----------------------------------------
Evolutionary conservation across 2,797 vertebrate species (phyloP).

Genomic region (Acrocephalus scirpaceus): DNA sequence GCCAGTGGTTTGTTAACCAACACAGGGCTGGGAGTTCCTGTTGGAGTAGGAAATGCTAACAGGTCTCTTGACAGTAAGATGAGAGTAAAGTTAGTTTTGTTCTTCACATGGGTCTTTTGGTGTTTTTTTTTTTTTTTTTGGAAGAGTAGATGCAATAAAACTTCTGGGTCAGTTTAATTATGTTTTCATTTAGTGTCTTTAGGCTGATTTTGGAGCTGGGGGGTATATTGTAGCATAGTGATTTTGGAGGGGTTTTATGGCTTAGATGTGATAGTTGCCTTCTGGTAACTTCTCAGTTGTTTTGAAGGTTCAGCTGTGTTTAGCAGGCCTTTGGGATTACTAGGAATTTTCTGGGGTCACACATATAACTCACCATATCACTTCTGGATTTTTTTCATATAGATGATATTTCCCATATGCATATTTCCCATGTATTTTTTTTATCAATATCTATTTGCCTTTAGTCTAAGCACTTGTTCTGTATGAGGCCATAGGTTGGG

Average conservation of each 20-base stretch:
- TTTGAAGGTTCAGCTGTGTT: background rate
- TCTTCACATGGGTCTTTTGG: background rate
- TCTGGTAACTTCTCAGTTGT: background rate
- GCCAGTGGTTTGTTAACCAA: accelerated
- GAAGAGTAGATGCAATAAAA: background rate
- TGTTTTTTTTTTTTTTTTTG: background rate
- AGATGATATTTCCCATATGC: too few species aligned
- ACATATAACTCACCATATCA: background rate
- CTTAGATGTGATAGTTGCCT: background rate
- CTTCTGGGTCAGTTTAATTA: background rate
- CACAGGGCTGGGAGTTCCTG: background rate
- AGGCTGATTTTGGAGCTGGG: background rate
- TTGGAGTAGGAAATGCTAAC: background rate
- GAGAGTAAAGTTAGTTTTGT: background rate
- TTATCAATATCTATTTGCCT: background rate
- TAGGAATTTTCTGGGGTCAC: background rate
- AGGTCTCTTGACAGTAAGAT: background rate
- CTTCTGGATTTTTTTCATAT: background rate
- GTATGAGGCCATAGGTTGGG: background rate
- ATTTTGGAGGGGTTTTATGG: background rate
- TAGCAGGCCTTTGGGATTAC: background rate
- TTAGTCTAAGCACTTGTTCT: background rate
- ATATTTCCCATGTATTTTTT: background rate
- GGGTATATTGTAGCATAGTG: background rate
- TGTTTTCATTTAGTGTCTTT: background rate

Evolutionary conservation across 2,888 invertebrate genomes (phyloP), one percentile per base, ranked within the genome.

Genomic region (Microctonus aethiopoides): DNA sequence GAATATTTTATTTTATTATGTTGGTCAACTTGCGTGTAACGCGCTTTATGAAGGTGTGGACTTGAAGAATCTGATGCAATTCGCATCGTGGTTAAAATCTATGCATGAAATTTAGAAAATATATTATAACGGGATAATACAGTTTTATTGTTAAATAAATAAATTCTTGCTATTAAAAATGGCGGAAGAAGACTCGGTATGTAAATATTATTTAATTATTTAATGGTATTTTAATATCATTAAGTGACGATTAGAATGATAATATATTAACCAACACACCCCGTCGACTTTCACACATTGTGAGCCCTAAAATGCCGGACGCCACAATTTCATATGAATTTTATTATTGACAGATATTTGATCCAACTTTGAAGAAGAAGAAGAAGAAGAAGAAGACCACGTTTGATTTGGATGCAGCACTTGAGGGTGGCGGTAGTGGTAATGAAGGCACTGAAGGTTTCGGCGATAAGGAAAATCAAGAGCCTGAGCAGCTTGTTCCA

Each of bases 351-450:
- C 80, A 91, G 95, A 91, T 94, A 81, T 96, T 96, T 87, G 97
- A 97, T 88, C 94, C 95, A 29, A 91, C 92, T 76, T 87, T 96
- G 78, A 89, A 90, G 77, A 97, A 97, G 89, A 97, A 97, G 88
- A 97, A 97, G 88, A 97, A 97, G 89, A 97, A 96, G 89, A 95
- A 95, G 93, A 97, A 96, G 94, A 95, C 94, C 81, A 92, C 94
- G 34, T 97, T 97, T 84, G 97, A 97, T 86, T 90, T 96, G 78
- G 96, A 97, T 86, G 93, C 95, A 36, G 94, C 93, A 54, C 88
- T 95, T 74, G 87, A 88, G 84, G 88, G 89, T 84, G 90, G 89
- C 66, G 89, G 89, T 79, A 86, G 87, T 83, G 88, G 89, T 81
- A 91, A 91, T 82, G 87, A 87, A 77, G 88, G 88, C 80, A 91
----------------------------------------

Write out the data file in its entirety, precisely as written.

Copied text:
Evolutionary conservation across 2,797 vertebrate species (phyloP).

Genomic region (Acrocephalus scirpaceus): DNA sequence GCCAGTGGTTTGTTAACCAACACAGGGCTGGGAGTTCCTGTTGGAGTAGGAAATGCTAACAGGTCTCTTGACAGTAAGATGAGAGTAAAGTTAGTTTTGTTCTTCACATGGGTCTTTTGGTGTTTTTTTTTTTTTTTTTGGAAGAGTAGATGCAATAAAACTTCTGGGTCAGTTTAATTATGTTTTCATTTAGTGTCTTTAGGCTGATTTTGGAGCTGGGGGGTATATTGTAGCATAGTGATTTTGGAGGGGTTTTATGGCTTAGATGTGATAGTTGCCTTCTGGTAACTTCTCAGTTGTTTTGAAGGTTCAGCTGTGTTTAGCAGGCCTTTGGGATTACTAGGAATTTTCTGGGGTCACACATATAACTCACCATATCACTTCTGGATTTTTTTCATATAGATGATATTTCCCATATGCATATTTCCCATGTATTTTTTTTATCAATATCTATTTGCCTTTAGTCTAAGCACTTGTTCTGTATGAGGCCATAGGTTGGG

Average conservation of each 20-base stretch:
- TTTGAAGGTTCAGCTGTGTT: background rate
- TCTTCACATGGGTCTTTTGG: background rate
- TCTGGTAACTTCTCAGTTGT: background rate
- GCCAGTGGTTTGTTAACCAA: accelerated
- GAAGAGTAGATGCAATAAAA: background rate
- TGTTTTTTTTTTTTTTTTTG: background rate
- AGATGATATTTCCCATATGC: too few species aligned
- ACATATAACTCACCATATCA: background rate
- CTTAGATGTGATAGTTGCCT: background rate
- CTTCTGGGTCAGTTTAATTA: background rate
- CACAGGGCTGGGAGTTCCTG: background rate
- AGGCTGATTTTGGAGCTGGG: background rate
- TTGGAGTAGGAAATGCTAAC: background rate
- GAGAGTAAAGTTAGTTTTGT: background rate
- TTATCAATATCTATTTGCCT: background rate
- TAGGAATTTTCTGGGGTCAC: background rate
- AGGTCTCTTGACAGTAAGAT: background rate
- CTTCTGGATTTTTTTCATAT: background rate
- GTATGAGGCCATAGGTTGGG: background rate
- ATTTTGGAGGGGTTTTATGG: background rate
- TAGCAGGCCTTTGGGATTAC: background rate
- TTAGTCTAAGCACTTGTTCT: background rate
- ATATTTCCCATGTATTTTTT: background rate
- GGGTATATTGTAGCATAGTG: background rate
- TGTTTTCATTTAGTGTCTTT: background rate

Evolutionary conservation across 2,888 invertebrate genomes (phyloP), one percentile per base, ranked within the genome.

Genomic region (Microctonus aethiopoides): DNA sequence GAATATTTTATTTTATTATGTTGGTCAACTTGCGTGTAACGCGCTTTATGAAGGTGTGGACTTGAAGAATCTGATGCAATTCGCATCGTGGTTAAAATCTATGCATGAAATTTAGAAAATATATTATAACGGGATAATACAGTTTTATTGTTAAATAAATAAATTCTTGCTATTAAAAATGGCGGAAGAAGACTCGGTATGTAAATATTATTTAATTATTTAATGGTATTTTAATATCATTAAGTGACGATTAGAATGATAATATATTAACCAACACACCCCGTCGACTTTCACACATTGTGAGCCCTAAAATGCCGGACGCCACAATTTCATATGAATTTTATTATTGACAGATATTTGATCCAACTTTGAAGAAGAAGAAGAAGAAGAAGAAGACCACGTTTGATTTGGATGCAGCACTTGAGGGTGGCGGTAGTGGTAATGAAGGCACTGAAGGTTTCGGCGATAAGGAAAATCAAGAGCCTGAGCAGCTTGTTCCA

Each of bases 351-450:
- C 80, A 91, G 95, A 91, T 94, A 81, T 96, T 96, T 87, G 97
- A 97, T 88, C 94, C 95, A 29, A 91, C 92, T 76, T 87, T 96
- G 78, A 89, A 90, G 77, A 97, A 97, G 89, A 97, A 97, G 88
- A 97, A 97, G 88, A 97, A 97, G 89, A 97, A 96, G 89, A 95
- A 95, G 93, A 97, A 96, G 94, A 95, C 94, C 81, A 92, C 94
- G 34, T 97, T 97, T 84, G 97, A 97, T 86, T 90, T 96, G 78
- G 96, A 97, T 86, G 93, C 95, A 36, G 94, C 93, A 54, C 88
- T 95, T 74, G 87, A 88, G 84, G 88, G 89, T 84, G 90, G 89
- C 66, G 89, G 89, T 79, A 86, G 87, T 83, G 88, G 89, T 81
- A 91, A 91, T 82, G 87, A 87, A 77, G 88, G 88, C 80, A 91